To the editor:
I have complained to the chief of the Fire Department and two of the selectmen in Salem about the cost that is charged for using the ambulance service. The chief points to Chapter 129 of the town municipal code that he said was passed in 1963 at the Town Meeting.
My concern is that seniors are the ones who use this service the most, as you undoubtedly will when you age. Those who are on fixed incomes are the ones who can least afford the service. Did you know an eight to 10-mile ride to a hospital from Salem is billed at $500? After Medicare and insurance pays the town their portion of that bill the user must pay over $200.
Is $300 not enough for a 10-mile ride?
Some seniors, particularly those living in subsidized housing, use it frequently as they age. Ask them; they do not like this but do not want to make waves. They are those who can least afford it.
I am told that if you come with hat in hand and say, “Please, sir, I cannot afford this,” the selectmen can forgo the extra cost that Medicare and insurance does not pay.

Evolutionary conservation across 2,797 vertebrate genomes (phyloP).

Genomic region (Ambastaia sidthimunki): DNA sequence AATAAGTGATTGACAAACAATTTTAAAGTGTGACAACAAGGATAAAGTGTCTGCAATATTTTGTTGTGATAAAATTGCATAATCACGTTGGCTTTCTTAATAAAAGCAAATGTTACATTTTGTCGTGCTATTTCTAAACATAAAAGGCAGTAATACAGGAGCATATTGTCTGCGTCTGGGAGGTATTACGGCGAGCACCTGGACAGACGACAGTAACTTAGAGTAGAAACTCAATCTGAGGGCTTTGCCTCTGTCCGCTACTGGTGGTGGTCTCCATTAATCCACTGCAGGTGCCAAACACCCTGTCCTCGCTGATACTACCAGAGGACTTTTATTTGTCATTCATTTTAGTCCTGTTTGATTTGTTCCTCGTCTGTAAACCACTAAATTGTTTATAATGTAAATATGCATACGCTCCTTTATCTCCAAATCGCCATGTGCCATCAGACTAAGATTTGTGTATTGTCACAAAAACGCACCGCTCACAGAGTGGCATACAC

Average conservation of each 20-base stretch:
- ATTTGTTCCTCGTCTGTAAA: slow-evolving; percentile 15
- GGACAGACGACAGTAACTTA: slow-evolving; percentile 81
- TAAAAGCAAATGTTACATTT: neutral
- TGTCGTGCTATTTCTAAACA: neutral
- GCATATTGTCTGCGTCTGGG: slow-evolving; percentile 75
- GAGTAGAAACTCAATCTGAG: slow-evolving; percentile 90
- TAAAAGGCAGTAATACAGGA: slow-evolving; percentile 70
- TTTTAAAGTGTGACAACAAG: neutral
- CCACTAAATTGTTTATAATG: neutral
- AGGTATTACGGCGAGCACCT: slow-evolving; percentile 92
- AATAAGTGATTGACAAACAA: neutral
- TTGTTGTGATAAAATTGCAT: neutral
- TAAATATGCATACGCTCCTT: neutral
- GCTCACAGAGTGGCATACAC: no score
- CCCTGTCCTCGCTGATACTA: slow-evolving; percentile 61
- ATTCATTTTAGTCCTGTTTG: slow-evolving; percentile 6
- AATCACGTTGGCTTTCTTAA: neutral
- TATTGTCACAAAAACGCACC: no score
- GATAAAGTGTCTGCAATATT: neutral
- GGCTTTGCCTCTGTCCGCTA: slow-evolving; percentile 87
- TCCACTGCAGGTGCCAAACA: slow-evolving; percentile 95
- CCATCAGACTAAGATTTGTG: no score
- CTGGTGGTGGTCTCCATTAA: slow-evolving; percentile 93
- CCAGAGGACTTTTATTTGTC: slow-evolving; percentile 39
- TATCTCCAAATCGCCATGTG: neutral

I also notice that, instead of this being billed from the Fire Department, it is outsourced to an out-of-town, out-of-state provider.
The chief explains that he would have to add a clerk, which would cost additional pay and benefits. This may be the case. But is there no one at the department with the time to send out bills?
This, in my estimation, is double taxation. We buy the ambulance, we pay the salary of the EMTs on stand-by, then we are charged a fee to use the service. If we follow this to a logical conclusion, why are we not charged for police service when we need it, the animal control officer’s service, snow removal on our streets and other services that respond to our needs?